What can you tell us about the variety of stories/monsters in Manor of Frights?

I was really surprised by the variety of stories I got this time. I mean, I would never have thought of some of these tales. We’ve got smexy sea monsters, demons, ghosts, murderous toys, flower-devouring mistresses, mistress-devouring flowers, and a study that is filled with inhuman monstrous objects. It’s lucky any of us got out of there alive!

In the book, your story about zombies is really funny. Was there something that specifically inspired it?

Thank you! To tell you the truth, I wrote it for another anthology that a friend of mine was running. At the time, I was really into watching those documentaries where they recreate the upstairs/downstairs lives of those big houses like 1940s House. My friend’s anthology goal was to make sure that at least one person survived a horror happening in the story. When he fell ill and could no longer complete the anthology, I stuck the story away and didn’t look at it for a while. Re-reading it brought back good memories of him and his vision for his book. I adapted it to go into Manor of Frights because I felt it brought a good balance into the anthology. It brings a little humor into the book and plays nicely against some of the more serious pieces.

To read Emerian’s comic zombie story and so much more, treat yourself to a copy of Manor of Frights!

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My Manor of Frights story

Years ago, I saw a call for submissions for an anthology. I wrote what I thought was the perfect story for it, but competition was fierce and mine didn’t make it into the book. I workshopped the story for a while, including submitting it to my classmates at the Clarion Workshop, but after a while I stopped sending it out. I don’t even remember why. It sat in a drawer, just waiting.

Last year at BayCon, I picked up another call for submissions. The book was an ambitious anthology that combined something like a vertical wine tasting with the mansion in Clue: each story would take place in a different room of the mansion and each one progressed decade by decade into the present day.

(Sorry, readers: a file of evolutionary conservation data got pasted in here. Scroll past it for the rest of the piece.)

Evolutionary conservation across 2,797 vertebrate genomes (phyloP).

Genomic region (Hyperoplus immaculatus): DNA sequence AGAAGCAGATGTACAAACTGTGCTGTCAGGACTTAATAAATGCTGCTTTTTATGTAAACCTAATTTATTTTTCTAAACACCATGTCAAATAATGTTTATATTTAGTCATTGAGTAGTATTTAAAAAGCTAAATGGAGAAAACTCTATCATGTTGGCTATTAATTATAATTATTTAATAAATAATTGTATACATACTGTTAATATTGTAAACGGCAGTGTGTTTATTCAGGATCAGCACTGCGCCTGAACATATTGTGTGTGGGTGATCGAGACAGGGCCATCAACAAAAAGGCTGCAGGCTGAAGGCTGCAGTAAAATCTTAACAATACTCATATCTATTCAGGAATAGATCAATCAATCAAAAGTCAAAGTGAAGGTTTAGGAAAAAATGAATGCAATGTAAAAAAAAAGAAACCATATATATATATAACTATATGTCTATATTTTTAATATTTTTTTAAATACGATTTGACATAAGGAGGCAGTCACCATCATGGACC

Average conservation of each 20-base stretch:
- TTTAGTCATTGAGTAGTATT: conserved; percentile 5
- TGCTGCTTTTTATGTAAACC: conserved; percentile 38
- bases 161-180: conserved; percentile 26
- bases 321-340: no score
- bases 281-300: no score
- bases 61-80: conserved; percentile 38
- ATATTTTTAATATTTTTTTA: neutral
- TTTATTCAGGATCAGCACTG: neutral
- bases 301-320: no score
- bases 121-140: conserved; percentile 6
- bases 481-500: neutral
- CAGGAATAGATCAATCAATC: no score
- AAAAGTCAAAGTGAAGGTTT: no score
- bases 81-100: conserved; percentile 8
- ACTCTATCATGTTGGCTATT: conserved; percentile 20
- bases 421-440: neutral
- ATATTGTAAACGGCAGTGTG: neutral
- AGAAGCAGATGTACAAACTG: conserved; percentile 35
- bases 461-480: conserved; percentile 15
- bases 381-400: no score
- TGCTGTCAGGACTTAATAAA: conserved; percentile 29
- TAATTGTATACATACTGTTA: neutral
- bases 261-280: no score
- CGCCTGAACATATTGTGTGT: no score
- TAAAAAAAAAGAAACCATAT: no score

My story took place solely in a boy’s room. I sent it off, hoping they wouldn’t have anything else like it. The book came out earlier this month! Presents:

Manor of Frights

Imagine a Victorian house where every room is cursed with a frightful existence. Are monsters in the halls? Ghosts left to fester in the library? Or are the rooms themselves enchanted with malevolent energy? What was summoned long ago and what doorways were left open? Manor of Frights is a collection of tales all set in different rooms of the same house.

With authors: Loren Rhoads, Judith Pancoast, Daphne Strasert, Mark Orr, Michael Fassbender, R.L. Merrill, Sumiko Saulson, Ollie Fox, Barend Nieuwstraten III, Rosetta Yorke, Amanda Leslie, Lesley Warren, BF Vega, DW Milton, D.J. Pitsiladis, Jason Fischer, and Emerian Rich.
Here’s an excerpt from my story in Manor of Frights:

by Loren Rhoads
The Boy’s Room, 1965

Pooh cocked an ear. “You hear something?”

“Nothing.” Ted puffed on his cigarette, black eyes shining in the dark bedroom.
Then something scraped against the bedframe below them.

“Hell.” Ted flicked his cigarette off the bed into the darkened bedroom. It vanished in midair. He drew his gun. “Let’s take a look, Pooh.”

Bellies down, the two teddy bears crawled across the bedclothes and peered over the edge of the bed. A scaly arm quested out from below. As Ted watched it, sweat beaded under his police cap.

A second arm joined the first in its search.

“Now?” Pooh whispered as the third arm probed out.

Ted shushed him.

A scaly head followed the arms, poking out from beneath a spill of blankets. Its bat ears swiveled upward at the bears. Its muzzle twitched.

“Banzai!” Pooh shouted as he leapt off the bed. He landed on the thing’s scrawny neck and pinned it to the floor. It reached around, trying to dislodge him. One of its flailing arms knocked the slingshot from Pooh’s grasp. The weapon skittered out of reach.

“Move!” Ted ordered from his position at the edge of the bed. “I can’t get a clear shot!”

“Throw me your gun!”

The monster snarled, baring needle-sharp teeth, and struggled to sweep Pooh from its back. The pudgy bear grabbed the furry tufts under the creature’s ears and held on. The creature bucked and kicked, pinwheeling its scaly arms as it spun in a circle.

Ted watched in horror, certain his companion was doomed. He desperately tossed the pistol and hoped Pooh could spare a hand to catch it.

With uncanny luck, the squirt gun bounced into Pooh’s lap. He fired point-blank into the back of the horror’s head. The monster squealed as water trickled down its nose. Somersaulting to the floor, Pooh fired another shot right between the monster’s reptilian eyes. Hissing like a teapot about to go on the boil, the creature slunk back under the bed, dripping and defeated.

“Get outta here, ya bug-eyed creep!” From his crouch, Pooh stared into its burning eyes and brandished the water pistol, ready to fire again.

Grumbling, the monster retreated into the darkness under the bed and faded from sight.

After blowing imaginary smoke from its barrel, Pooh tossed the squirt gun back up to Ted.